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‘The Last Days of Chez Nous’ (R)

By Desson Howe
Washington Post Staff Writer
April 02, 1993

Painful confession: I saw "The Last Days of Chez Nous" one Monday morning in no mood to see anything but maybe "Ilse, She Wolf of the S.S."

How it hurt to sit through a pseudo-quirky Australian movie full of inexplicably zany characters leading unbelievably featureless lives and -- worst of all -- talking in that accent.

I walked out before the end, figuring I'd sit through the whole thing in time for its Washington opening. A few weeks later, I forced myself along to the second viewing, intending to dutifully note the movie's shortcomings. But I couldn't find them anymore. Suddenly "Chez Nous" wasn't so bad. Appalled, I kept watching -- and liking it.

Beyond my obvious need for therapy, it's clear this Gillian Armstrong movie has something. Observed in the right light, precious and beguiling qualities begin to shine.

Set in a dysfunctional household in Sydney, it's about the growing rift between Beth (Lisa Harrow) and her French husband J. P. (Bruno Ganz). When Beth's happy-go-lucky sister Vicki (Kerry Fox) returns from a long trip abroad, the rift widens. Already culturally frustrated with Australia, Frenchman J. P. is further infuriated at Beth's selfish ways. He also resents Vicki's irresponsible approach to life.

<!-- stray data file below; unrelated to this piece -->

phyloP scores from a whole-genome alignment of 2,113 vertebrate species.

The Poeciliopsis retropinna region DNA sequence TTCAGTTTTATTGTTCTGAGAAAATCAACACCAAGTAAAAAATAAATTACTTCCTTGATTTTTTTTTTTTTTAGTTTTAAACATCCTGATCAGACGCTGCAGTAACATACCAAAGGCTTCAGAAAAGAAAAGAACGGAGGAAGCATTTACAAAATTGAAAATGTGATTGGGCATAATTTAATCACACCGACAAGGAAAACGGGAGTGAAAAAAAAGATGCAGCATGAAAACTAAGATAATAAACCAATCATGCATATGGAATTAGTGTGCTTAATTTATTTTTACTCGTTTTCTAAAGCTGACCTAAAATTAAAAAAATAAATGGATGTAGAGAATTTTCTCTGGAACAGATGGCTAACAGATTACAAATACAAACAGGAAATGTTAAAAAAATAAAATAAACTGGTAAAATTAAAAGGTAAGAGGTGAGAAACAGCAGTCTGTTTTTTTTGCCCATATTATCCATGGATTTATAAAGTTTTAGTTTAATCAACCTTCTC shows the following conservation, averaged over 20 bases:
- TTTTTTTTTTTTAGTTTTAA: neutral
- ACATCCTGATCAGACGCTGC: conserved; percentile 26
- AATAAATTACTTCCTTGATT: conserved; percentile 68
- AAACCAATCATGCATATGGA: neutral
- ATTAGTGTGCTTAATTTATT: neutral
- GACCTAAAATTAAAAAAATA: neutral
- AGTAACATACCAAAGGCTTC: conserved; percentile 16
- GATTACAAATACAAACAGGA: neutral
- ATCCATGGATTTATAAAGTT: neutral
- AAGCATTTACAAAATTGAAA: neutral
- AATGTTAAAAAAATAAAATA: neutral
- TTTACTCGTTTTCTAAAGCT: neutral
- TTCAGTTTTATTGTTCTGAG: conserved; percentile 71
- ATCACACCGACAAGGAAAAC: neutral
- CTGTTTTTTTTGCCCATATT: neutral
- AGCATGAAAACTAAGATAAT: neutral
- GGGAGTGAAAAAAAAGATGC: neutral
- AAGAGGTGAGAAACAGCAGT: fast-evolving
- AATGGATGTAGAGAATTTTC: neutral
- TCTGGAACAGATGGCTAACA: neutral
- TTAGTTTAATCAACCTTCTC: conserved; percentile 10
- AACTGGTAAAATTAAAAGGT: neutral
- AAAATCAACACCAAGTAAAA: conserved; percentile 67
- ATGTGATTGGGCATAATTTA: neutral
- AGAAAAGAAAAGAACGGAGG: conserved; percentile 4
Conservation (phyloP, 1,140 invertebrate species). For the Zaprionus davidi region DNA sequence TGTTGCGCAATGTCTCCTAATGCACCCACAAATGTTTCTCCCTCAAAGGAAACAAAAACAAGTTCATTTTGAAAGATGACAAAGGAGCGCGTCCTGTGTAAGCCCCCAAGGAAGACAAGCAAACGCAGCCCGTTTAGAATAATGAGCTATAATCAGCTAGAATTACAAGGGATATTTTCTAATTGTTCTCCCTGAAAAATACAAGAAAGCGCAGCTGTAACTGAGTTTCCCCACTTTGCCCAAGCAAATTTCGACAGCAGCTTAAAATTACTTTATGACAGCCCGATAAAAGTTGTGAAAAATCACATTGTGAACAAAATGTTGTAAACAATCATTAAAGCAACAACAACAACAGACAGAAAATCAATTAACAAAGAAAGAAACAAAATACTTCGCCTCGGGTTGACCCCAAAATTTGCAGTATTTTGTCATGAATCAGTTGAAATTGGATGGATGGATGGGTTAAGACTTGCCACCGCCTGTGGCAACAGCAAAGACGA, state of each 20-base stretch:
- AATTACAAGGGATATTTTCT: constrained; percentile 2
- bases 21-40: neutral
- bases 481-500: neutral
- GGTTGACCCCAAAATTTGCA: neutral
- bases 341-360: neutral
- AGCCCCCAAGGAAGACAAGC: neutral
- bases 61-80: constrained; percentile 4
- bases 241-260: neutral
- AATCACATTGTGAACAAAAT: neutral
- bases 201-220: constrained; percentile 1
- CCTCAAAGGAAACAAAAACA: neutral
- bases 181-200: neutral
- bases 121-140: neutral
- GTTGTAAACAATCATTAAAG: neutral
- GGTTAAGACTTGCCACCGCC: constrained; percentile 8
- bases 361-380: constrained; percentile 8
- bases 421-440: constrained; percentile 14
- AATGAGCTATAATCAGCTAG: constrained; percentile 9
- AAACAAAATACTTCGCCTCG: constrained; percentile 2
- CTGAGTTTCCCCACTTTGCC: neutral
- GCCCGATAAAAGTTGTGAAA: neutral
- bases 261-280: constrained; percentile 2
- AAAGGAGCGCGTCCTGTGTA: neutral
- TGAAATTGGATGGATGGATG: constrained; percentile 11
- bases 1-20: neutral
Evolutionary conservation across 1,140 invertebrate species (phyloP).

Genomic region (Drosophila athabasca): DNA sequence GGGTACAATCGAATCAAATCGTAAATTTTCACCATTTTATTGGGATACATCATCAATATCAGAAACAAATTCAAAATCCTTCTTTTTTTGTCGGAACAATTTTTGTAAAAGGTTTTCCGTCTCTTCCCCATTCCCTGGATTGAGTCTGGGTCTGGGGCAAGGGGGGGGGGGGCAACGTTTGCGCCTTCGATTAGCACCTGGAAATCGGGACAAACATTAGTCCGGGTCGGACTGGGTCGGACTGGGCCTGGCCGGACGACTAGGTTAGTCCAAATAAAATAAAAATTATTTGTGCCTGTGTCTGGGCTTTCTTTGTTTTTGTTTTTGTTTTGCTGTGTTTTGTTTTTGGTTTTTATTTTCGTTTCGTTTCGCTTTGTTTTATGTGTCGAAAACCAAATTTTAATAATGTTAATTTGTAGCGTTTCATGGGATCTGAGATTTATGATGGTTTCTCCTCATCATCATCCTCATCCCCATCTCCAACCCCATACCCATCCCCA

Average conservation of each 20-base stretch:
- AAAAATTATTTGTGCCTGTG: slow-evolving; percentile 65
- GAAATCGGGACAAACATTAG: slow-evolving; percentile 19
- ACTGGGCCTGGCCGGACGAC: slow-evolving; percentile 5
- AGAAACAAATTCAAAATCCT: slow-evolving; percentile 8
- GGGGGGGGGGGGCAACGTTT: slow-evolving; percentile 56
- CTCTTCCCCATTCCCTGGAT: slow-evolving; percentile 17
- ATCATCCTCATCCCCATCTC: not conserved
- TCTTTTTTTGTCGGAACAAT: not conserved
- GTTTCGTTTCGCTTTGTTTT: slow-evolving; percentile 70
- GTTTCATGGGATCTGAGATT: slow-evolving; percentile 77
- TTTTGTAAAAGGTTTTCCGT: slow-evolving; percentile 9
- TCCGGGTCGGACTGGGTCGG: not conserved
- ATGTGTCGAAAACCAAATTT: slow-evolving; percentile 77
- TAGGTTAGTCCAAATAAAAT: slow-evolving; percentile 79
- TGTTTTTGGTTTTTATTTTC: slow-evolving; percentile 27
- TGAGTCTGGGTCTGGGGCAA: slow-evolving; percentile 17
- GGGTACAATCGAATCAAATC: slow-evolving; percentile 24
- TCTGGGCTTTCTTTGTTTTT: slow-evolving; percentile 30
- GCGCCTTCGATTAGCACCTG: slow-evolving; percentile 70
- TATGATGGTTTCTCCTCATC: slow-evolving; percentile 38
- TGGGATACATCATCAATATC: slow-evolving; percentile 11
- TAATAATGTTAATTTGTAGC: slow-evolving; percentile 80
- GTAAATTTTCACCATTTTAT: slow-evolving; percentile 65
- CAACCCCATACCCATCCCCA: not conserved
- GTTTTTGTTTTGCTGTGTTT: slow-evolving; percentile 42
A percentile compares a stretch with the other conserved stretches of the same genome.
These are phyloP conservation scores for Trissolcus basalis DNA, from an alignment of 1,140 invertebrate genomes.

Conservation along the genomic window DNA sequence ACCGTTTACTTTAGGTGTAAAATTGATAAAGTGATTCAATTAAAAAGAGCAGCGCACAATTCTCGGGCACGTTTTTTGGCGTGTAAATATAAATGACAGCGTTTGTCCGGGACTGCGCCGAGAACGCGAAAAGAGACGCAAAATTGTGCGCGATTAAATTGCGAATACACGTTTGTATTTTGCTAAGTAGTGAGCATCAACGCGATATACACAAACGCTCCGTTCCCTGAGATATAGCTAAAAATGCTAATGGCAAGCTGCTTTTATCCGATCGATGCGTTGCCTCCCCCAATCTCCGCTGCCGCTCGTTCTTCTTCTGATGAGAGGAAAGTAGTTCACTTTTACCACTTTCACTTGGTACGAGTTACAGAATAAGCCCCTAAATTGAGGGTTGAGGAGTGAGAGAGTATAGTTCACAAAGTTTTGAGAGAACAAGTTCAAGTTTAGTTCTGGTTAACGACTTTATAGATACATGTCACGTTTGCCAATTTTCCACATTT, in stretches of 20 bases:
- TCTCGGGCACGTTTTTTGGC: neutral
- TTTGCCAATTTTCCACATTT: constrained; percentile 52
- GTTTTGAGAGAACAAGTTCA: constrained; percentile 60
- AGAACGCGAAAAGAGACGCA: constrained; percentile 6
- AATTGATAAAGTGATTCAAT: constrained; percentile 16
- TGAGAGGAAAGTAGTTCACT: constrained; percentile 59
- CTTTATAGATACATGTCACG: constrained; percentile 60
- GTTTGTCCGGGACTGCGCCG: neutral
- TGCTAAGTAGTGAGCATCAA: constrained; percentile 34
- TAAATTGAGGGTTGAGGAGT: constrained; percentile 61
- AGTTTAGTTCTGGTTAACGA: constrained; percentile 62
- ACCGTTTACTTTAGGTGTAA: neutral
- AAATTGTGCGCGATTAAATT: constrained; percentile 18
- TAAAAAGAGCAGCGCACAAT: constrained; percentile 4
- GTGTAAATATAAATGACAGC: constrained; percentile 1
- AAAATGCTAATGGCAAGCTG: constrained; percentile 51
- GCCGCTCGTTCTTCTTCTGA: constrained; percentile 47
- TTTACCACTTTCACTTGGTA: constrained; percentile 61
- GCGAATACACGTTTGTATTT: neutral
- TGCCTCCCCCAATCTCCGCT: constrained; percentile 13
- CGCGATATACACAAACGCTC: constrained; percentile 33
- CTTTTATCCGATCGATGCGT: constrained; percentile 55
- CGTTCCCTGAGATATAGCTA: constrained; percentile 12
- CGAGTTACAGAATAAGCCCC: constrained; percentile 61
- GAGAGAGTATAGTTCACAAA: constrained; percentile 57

Beth, in turn, resents J. P.'s appetite for other women and the distance he keeps from her. But she needs to face her unlovability, and accept that both she and J. P. need to be free of each other. She also has to revive a deteriorating relationship with her moody father (Bill Hunter). When she departs for a motoring trip with her father, leaving J. P. and Vicki at home, life begins to change -- radically.

You could label this a feminist film but "Chez Nous" needs no such confining tag. It's about underlying resentment in all relationships, the need to air individual desires. There is no driving plot, just a shifting sea change among characters, including Beth's teenage daughter Annie (Miranda Otto).

Armstrong, who directed "My Brilliant Career," and screenwriter Helen Garner have created an offbeat mosaic of elusive emotions and feelings, with few lapses in heavyhandedness. It's augmented memorably by Paul Grabowsky's score, which shifts beautifully between whimsical and haunting. If you go to this hungry for seriocomic observations about the divides between people, you will see the movie's great qualities. If you don't, you might find yourself wishing for "Ilse: She Wolf of the S.S."

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